Wednesday, August 18, 2010

Robin Askwith, The Confessions of Robin Askwith (London, Ebury Press, 1999)

Friday 1st May 1981
I have been offered a considerable amount of money to do 16 weeks in Jersey, UK with ‘Confessions from a Health Farm’, as a summer season. I have also been offered considerably less to appear in Lindsay Anderson’s new film, ‘Britannia Hospital’, playing the same character I played in ‘If …’.
     I phoned Lindsay up. He was most amused.
     ‘Jersey sounds interesting, Robin, what’s the play?’
     Knowing full well what the bloody play was.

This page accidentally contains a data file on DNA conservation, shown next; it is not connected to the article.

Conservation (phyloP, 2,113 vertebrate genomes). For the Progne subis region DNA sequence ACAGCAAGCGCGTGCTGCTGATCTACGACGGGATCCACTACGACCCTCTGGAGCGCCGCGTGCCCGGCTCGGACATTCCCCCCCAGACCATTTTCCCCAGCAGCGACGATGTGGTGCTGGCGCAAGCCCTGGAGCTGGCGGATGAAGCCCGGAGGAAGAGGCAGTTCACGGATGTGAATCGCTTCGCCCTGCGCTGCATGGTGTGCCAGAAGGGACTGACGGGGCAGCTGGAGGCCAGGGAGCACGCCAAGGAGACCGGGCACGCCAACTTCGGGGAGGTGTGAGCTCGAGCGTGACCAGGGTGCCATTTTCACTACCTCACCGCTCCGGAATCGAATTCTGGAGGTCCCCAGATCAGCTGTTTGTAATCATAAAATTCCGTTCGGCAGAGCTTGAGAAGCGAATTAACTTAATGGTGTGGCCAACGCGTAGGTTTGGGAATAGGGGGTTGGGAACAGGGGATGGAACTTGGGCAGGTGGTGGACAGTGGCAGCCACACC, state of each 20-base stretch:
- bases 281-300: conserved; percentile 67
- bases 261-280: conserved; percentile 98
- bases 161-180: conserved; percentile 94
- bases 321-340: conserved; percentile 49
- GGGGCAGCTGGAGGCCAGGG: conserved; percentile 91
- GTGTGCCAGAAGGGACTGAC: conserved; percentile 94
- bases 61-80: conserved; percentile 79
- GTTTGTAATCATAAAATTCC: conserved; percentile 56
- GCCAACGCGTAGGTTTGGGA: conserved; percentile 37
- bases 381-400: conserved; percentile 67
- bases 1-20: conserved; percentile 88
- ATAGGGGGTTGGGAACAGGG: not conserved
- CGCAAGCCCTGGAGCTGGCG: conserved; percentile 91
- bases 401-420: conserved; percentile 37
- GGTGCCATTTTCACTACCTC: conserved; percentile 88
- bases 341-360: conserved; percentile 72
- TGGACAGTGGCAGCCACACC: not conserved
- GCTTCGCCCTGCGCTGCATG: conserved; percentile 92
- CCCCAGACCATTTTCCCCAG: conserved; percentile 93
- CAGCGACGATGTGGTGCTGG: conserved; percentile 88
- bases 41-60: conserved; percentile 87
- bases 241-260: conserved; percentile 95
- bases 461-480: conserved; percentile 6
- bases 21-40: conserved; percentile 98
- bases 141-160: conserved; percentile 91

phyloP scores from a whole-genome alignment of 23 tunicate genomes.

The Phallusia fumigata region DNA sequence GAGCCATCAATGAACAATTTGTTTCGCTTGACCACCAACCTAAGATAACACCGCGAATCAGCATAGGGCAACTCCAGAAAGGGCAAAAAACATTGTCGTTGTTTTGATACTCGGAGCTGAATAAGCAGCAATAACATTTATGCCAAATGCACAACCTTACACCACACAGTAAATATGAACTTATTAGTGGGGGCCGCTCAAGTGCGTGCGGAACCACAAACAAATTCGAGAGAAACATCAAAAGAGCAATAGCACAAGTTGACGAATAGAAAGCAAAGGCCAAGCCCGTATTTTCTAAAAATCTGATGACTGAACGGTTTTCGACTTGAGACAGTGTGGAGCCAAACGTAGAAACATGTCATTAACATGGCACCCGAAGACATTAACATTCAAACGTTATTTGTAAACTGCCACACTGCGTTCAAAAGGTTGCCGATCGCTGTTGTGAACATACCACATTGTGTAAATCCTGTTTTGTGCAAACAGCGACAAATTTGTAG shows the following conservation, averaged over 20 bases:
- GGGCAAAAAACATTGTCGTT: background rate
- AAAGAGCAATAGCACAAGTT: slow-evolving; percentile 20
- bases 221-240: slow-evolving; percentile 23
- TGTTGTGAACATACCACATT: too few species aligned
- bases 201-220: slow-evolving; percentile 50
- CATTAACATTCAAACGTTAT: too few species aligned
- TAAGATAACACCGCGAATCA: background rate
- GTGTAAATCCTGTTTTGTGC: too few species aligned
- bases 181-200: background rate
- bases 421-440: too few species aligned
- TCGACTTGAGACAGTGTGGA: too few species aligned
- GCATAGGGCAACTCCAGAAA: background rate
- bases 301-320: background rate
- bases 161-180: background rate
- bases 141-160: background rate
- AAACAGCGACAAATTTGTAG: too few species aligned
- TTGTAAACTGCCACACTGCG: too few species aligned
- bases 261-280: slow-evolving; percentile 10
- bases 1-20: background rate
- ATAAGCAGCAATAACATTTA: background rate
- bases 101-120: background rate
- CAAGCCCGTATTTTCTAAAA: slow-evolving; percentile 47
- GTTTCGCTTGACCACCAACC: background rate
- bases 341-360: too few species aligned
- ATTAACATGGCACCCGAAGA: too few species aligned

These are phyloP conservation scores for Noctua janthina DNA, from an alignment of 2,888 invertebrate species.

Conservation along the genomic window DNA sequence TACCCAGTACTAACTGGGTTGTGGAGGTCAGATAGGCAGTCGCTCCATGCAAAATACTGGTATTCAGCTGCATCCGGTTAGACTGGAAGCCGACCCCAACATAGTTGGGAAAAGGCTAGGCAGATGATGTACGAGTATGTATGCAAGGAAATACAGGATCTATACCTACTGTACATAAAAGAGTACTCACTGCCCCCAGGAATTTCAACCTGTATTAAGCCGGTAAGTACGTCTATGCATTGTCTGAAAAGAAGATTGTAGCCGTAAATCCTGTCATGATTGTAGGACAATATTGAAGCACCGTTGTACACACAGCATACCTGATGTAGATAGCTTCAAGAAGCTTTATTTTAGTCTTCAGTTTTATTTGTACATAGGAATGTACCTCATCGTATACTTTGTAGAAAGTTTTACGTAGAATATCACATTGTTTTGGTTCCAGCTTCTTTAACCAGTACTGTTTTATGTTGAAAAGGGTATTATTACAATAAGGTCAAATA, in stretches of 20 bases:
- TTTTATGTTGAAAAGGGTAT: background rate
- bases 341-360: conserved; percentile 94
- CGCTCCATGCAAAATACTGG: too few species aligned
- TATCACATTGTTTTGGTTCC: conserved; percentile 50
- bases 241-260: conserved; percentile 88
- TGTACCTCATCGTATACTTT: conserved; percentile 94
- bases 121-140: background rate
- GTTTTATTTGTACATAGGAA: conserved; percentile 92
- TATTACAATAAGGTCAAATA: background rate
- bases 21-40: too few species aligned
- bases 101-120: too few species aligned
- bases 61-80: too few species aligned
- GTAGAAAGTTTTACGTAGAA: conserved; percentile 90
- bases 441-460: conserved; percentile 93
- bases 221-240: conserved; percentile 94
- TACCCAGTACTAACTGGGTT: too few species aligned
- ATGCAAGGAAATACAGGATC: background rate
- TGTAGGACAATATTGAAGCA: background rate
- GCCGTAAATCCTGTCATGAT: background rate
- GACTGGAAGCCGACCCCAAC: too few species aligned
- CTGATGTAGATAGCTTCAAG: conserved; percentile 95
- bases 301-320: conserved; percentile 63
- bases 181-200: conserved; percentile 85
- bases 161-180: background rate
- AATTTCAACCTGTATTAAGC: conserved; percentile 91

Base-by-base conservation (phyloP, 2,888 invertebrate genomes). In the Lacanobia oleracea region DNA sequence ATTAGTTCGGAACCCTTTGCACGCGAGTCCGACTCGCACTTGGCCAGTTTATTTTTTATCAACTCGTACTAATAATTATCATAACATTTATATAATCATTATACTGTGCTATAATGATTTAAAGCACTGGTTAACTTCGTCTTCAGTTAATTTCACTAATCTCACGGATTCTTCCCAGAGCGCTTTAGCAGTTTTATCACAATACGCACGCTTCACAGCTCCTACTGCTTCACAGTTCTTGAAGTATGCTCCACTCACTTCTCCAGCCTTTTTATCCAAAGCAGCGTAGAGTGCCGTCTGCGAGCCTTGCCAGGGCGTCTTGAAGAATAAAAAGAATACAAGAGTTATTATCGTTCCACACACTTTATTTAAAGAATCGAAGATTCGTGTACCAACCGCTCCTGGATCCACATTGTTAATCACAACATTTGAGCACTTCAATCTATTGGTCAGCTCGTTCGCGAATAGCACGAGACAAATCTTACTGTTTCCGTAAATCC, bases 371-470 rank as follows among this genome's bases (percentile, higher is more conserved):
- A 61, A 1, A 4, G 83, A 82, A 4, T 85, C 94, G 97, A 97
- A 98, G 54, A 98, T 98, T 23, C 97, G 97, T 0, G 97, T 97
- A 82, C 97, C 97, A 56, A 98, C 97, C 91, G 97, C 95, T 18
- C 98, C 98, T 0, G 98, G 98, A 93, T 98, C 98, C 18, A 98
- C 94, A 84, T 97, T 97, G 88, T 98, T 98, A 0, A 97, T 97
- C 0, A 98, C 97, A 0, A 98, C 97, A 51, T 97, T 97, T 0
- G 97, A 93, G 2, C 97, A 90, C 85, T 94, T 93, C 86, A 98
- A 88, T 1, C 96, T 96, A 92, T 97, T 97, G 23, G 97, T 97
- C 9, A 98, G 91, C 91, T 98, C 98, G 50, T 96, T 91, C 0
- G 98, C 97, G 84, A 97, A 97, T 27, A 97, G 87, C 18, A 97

‘Er … well, it’s ‘Confessions from a Health Farm’, actually.’
     ‘Who wrote that? I can’t remember.’
     ‘Well I did.’
‘I see … now you do know that some people shop at Harrods and some at Woolworths.’
Robin Askwith, The Confessions of Robin Askwith (London, Ebury Press, 1999), pp. 166-167

Tuesday, August 17, 2010

Alexander Walker on Stardust (Michael Apted, 1974)

[Stardust] acted as a purgative for the Sixties: out came all the hard home-truths in dialogue as briskly paced as it was deeply scathing. There was not a jot of sympathy for any particular devil. For this reason, and against these times, it was a much more important picture than That’ll Be the Day. The earlier film had been about innocence and temptation: this one was about manipulation and exorcism.
Alexander Walker, National Heroes: British Cinema in the Seventies and Eighties (London, Harrap, 1985), p. 76